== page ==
My mind goes back to 1997. Halloween occurred just a few days after Fred’s father died suddenly of a stroke. Perhaps it was unseemly, but we decided to go ahead with Halloween at Fred’s mother’s house in Newport. Fred’s brother and his wife were there, and we brought our dog Sadie. Mom Lick had a cold and stayed in the back room while we “kids” took turns handing out candy. In that neighborhood behind the Fred Meyer store, folks block off the streets every year and hundreds of trick-or-treaters come seeking candy. That year, they came in such a steady stream that we never really got to close the door. One of us had to hold the dog to keep her from bolting outside while the other tossed mini tootsie rolls in their bags or plastic pumpkins. It was cold and windy, but it was fun. Fred talked to all the kids, praising their costumes. Friends who knew my father-in-law had just died seemed surprised to find us doing the Halloween thing, but Mom insisted. She hung up her spooky stuffed monkeys in the window, set out her pumpkins, and we did Halloween as usual. We continued the tradition for another four years, until she too passed away.

It was a nice change from Halloween here in the woods where it’s so dark and spooky nobody ever comes trick-or-treating. I hang up orange lights, light a candle in a pumpkin and buy candy just in case, but always wind up eating it myself. I just finished last year’s bag of little Hershey bars. Now I have Tootsie Pops. You know what? They still taste great, especially when you get to the chocolate in the middle.

Our weather usually changes to winter in October. This Halloween, just before dark, it started raining like a hurricane, coming down so hard it looked like the ocean was coming to get us. I imagined the scene at many homes where the kids were set on going out and the parents were just as set on staying dry. Downtown was set up for the usual Deco District festivities where merchants hand out candy, but I didn’t see a single kid there. In Mom’s old neighborhood, over a hundred souls braved the storm. You’ve got to be tough growing up on the Oregon coast.

Growing up in San Jose, my brother and I did the typical Halloween thing. I remember smelly plastic masks, scratchy store-bought costumes and embarrassing homemade ones. I remember going door to door with our Halloween bags while Mom or Dad watched from the sidewalk, making sure we said “thank you” at every stop. As we collected Three Musketeers bars, Life-Savers, suckers, candy corn and other wonders, we never worried about the weather or had to cover our costumes with raincoats, gloves and hats. We also never worried about running into bears or cougars in the dark. Different worlds.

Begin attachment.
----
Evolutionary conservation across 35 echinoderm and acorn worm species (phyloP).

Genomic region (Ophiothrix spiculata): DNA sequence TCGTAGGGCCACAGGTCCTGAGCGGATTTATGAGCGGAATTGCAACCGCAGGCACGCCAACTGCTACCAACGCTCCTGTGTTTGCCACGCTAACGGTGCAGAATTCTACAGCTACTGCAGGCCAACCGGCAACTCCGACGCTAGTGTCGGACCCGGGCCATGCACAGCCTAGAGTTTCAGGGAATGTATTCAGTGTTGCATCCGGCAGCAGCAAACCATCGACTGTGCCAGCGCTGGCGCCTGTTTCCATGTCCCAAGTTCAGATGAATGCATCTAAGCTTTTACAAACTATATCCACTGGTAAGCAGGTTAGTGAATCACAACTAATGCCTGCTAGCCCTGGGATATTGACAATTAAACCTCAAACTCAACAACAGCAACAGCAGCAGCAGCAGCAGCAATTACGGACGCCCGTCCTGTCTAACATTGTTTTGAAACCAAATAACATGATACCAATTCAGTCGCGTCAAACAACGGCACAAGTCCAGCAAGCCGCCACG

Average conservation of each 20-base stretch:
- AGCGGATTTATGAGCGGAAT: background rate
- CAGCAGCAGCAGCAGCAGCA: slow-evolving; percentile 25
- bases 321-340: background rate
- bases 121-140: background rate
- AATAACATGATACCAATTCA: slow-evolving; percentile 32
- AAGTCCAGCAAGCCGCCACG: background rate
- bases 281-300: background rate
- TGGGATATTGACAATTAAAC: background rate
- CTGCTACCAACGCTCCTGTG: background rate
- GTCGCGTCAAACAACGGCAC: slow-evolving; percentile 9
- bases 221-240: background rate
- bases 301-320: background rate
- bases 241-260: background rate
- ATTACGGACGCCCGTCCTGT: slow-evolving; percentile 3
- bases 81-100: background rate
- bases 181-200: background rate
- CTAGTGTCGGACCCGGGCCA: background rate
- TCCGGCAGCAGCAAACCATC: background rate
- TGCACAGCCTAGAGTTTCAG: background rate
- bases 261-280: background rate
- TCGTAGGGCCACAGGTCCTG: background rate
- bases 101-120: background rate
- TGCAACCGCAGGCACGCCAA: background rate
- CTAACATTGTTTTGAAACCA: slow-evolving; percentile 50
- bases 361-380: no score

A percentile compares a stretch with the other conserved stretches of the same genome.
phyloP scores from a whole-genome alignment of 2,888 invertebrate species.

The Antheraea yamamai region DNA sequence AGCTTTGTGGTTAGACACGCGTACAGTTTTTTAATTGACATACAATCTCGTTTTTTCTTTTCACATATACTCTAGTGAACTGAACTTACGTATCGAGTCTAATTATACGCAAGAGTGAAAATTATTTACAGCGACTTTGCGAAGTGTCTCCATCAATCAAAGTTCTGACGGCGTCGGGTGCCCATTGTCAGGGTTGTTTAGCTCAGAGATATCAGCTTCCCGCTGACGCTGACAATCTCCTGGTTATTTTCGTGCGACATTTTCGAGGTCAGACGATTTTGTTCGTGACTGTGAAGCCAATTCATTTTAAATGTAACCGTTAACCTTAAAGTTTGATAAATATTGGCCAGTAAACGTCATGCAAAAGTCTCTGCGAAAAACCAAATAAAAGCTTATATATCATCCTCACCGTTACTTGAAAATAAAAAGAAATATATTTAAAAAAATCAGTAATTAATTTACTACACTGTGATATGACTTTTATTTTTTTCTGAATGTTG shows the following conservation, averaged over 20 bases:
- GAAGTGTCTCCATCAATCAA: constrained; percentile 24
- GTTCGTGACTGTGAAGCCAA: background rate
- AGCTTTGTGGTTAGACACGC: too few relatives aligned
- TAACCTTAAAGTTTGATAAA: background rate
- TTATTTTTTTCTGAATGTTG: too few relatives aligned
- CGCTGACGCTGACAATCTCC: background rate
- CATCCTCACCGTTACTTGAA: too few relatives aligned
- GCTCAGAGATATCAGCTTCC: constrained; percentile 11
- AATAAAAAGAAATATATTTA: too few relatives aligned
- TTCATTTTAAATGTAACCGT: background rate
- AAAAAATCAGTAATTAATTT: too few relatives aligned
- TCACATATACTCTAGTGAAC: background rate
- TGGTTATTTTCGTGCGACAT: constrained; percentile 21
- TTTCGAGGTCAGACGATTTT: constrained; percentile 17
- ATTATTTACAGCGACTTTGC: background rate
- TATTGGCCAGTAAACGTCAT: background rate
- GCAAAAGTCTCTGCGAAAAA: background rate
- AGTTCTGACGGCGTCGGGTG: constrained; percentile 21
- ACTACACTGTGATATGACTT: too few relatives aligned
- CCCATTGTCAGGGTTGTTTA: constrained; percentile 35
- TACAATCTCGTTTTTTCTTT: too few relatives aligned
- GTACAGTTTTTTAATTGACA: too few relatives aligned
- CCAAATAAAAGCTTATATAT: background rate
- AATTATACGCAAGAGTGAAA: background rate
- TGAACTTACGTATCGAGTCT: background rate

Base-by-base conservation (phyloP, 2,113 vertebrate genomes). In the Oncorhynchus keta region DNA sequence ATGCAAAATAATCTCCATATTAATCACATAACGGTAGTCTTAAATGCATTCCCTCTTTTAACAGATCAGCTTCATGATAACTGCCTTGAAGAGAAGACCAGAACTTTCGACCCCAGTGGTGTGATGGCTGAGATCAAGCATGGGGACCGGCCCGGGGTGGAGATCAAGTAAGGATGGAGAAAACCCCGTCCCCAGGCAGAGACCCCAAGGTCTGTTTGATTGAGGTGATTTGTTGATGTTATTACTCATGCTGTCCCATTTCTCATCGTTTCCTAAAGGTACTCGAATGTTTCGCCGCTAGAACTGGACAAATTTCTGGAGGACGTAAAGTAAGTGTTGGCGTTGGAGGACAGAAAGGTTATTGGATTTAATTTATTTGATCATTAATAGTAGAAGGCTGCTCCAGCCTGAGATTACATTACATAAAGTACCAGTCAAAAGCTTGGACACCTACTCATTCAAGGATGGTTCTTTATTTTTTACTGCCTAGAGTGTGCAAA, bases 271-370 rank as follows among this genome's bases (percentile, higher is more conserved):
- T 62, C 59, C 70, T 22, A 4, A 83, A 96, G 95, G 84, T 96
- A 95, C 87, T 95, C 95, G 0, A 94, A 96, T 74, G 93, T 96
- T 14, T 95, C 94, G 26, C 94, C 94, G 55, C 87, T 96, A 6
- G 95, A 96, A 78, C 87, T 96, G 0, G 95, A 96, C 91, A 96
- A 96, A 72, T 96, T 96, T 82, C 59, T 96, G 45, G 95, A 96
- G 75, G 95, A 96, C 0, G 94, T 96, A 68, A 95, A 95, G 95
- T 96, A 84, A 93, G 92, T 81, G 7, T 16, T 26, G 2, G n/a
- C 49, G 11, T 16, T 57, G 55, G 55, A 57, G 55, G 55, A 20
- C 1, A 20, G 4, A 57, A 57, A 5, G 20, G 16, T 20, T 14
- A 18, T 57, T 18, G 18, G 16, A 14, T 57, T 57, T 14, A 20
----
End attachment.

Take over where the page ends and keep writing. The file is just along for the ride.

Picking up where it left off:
This Halloween, I sang at the 5:30 Mass, ate a late dinner and watched three episodes of “Gilmore Girls” on DVD. In the glow of my orange Halloween lights, Annie snored in the big chair and I contentedly sucked on a chocolate Tootsie Pop.

I hope your Halloween was good. Now it’s time to brace ourselves. It’s standard time, and winter is here. Will it be a trick or a treat? Wait and see.

The Dead Husband Thing

“My husband passed away.” That’s all I have to say to turn a conversation upside down. Women say, “I’m so sorry.” Men of a certain age take another look at me and say, “Really?”

To be honest, I hate to bring it up. The pity makes me squirm. I find myself gravitating toward older women who take widowhood in stride. You’re eighty-something? Of course your husband is dead. Besides, it has been almost four years now. Fred died the day before Easter in 2011. How long am I supposed to be pitiful? He wouldn’t want that.